Stomp Dinosaur Stomp

We have stomped dinosaur stomped our way through week four of our Summer of Fun!

Here’s a quick reminder of what we’ve been up to this week:
reminder of what we’ve been up to this week:

Making Mondays Trip out Tuesdays Wacky Wednesdays Thinking Thursdays Foodie


Make your own dinosaur bones out of salt dough. Take a trip to a natural history museum Do you remember the bones you made on Monday?  Dig for them today in your own dinosaur excavation! Make some frozen dinosaur eggs.  How do we get the dinosaurs out? Make dinosaur footprint biscuits.

This week required a little bit of planning, as some of our activities were done over a couple of days.

 Making Monday,

We began the week making a basic salt dough recipe (equal volumes of plain flour and salt, mixed with approximately half the volume of cold water until they form a soft, but not sticky dough). Miss N was tasked with using her salt dough to make dinosaur bones. I then baked these at 100C (fan oven) for 3 hours.

I used up the leftover salt dough in the evening to make some footprint tiles. After baking and cooling, I painted the footprints and left them out with the matching dinosaurs for the children to explore.

Trip Out Tuesday

We are becoming dinosaur experts after our trip to the National History Museum in London – an amazing trip out Tuesday! Meemoo Pook and I took the opportunity on Tuesday to visit to refurbished Natural History Museum in Luxembourg. While small in comparison to London we still had a great time.

 Wacky Wednesday

I buried Miss N’s salt dough skeleton in the sandpit, and set out scraping tools and brushes for the children to excavate the skeleton. Add an explorer’s hat, and Miss N looked every bit the expert archaeologist!

Gemma had less space, but still was able to do this brilliantly on a smaller scale too.

Throw in a little dinosaur movement (flap like a pterodactyl, stomp like a stegosaurus or run like a velociraptor) and you have a truly Wacky Wednesday!

Thinking Thursday 

We had so much fun playing and exploring with our Dinosaur Swamp with frozen eggs.

 Foodie Friday

We put Mr Z’s excellent mark-making skills to good use by making a basic shortbread biscuit, and pressing the toy dinosaurs into the dough before baking. We added a little icing to the imprints when the biscuits were cool, to make them pop! Yummy! I think Foodie Friday is a perfect end to the week!


Please share your dinosaur adventures on Facebook, or follow us on Instagram.

Next week we are exploring fairy tales and imaginary worlds – where will you travel to? Come and join us for our summer of fun, just sign up in the pop box on the right to receive your exclusive and free play ideas for next week straight to your email inbox.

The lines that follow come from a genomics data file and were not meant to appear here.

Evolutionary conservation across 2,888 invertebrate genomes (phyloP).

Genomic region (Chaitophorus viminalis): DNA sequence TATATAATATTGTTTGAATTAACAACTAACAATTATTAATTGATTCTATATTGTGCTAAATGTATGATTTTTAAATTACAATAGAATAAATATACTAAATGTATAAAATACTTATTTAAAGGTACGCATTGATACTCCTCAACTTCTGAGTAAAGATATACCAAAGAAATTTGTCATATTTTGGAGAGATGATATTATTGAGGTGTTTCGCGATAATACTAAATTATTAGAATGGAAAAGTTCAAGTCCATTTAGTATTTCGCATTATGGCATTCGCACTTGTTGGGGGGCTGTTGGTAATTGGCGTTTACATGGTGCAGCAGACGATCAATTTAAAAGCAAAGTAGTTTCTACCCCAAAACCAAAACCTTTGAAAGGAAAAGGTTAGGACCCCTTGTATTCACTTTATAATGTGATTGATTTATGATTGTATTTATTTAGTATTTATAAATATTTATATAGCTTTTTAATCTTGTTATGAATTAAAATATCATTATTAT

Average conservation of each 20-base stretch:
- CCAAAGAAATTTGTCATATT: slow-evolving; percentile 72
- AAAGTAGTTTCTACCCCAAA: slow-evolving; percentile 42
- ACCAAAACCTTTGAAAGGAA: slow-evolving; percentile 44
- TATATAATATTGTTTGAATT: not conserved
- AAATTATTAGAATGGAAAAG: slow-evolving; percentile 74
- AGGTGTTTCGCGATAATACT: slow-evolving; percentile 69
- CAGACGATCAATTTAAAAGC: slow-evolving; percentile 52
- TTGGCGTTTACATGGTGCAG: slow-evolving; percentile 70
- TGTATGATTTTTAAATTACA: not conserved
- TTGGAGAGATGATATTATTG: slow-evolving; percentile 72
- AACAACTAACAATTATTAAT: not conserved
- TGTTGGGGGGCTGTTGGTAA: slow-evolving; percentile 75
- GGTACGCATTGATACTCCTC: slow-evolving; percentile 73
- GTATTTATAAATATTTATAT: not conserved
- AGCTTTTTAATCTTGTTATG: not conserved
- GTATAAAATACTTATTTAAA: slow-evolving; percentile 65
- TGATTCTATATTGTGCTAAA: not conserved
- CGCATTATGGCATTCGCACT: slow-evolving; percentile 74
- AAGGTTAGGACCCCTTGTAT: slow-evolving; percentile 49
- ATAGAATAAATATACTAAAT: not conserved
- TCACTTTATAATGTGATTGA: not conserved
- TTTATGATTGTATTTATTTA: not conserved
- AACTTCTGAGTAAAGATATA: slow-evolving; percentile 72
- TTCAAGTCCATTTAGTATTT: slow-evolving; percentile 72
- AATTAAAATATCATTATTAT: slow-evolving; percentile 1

Dinosaur Bath Eggs

Dinosaur Bath Eggs

I’ve been cheeky this week!  We’ve had so much dinosaur-based fun, that I’ve written an extra blog post so I can give you detailed information so you can have a go yourselves.  Trust me, it’s worth it – these are fantastic!


To make one dinosaur bath egg, you will need:

½ cup bicarbonate of soda

10 drops liquid watercolour

2 tablespoons citric acid (in granular form)

3-4 teaspoons vegetable oil

A small, plastic dinosaur

Baking paper


In a dry bowl, drop the liquid watercolour into the bicarbonate of soda. Next rub it with your fingers until the colour is mixed through.  Add the citric acid and stir.  Add the oil and rub it all together.  You should have a powdery substance that will hold together in a lump if you squeeze it hard!

In a cupped hand, put some of the powder and press it down.  Put the dinosaur on top, then keep adding the powder in small amounts and pressing hard. You need to do this until you have totally covered the dinosaur.  You will  have an egg-like shape.  Place very carefully onto a tray lined with baking paper, and leave to harden overnight.

We made several eggs in different colours, mixing the leftovers together to make multi-coloured eggs (which I think were my favourite!).  Miss N was able to make these with supervision. There were lots of problem solving skills used to find out the best amount of oil and how to handle the egg without it falling apart!

Now the fun really begins! 

We turned our bath into a dinosaur swamp, by adding a few drops of green liquid watercolour and some cut grass.  Both children loved watching the eggs fizz as they went into the water, and the force of the fizz made the water rise a fair bit.  We scooped up all of the grass at the end of the bath and made a nest in the corner for our newly hatched dinosaurs.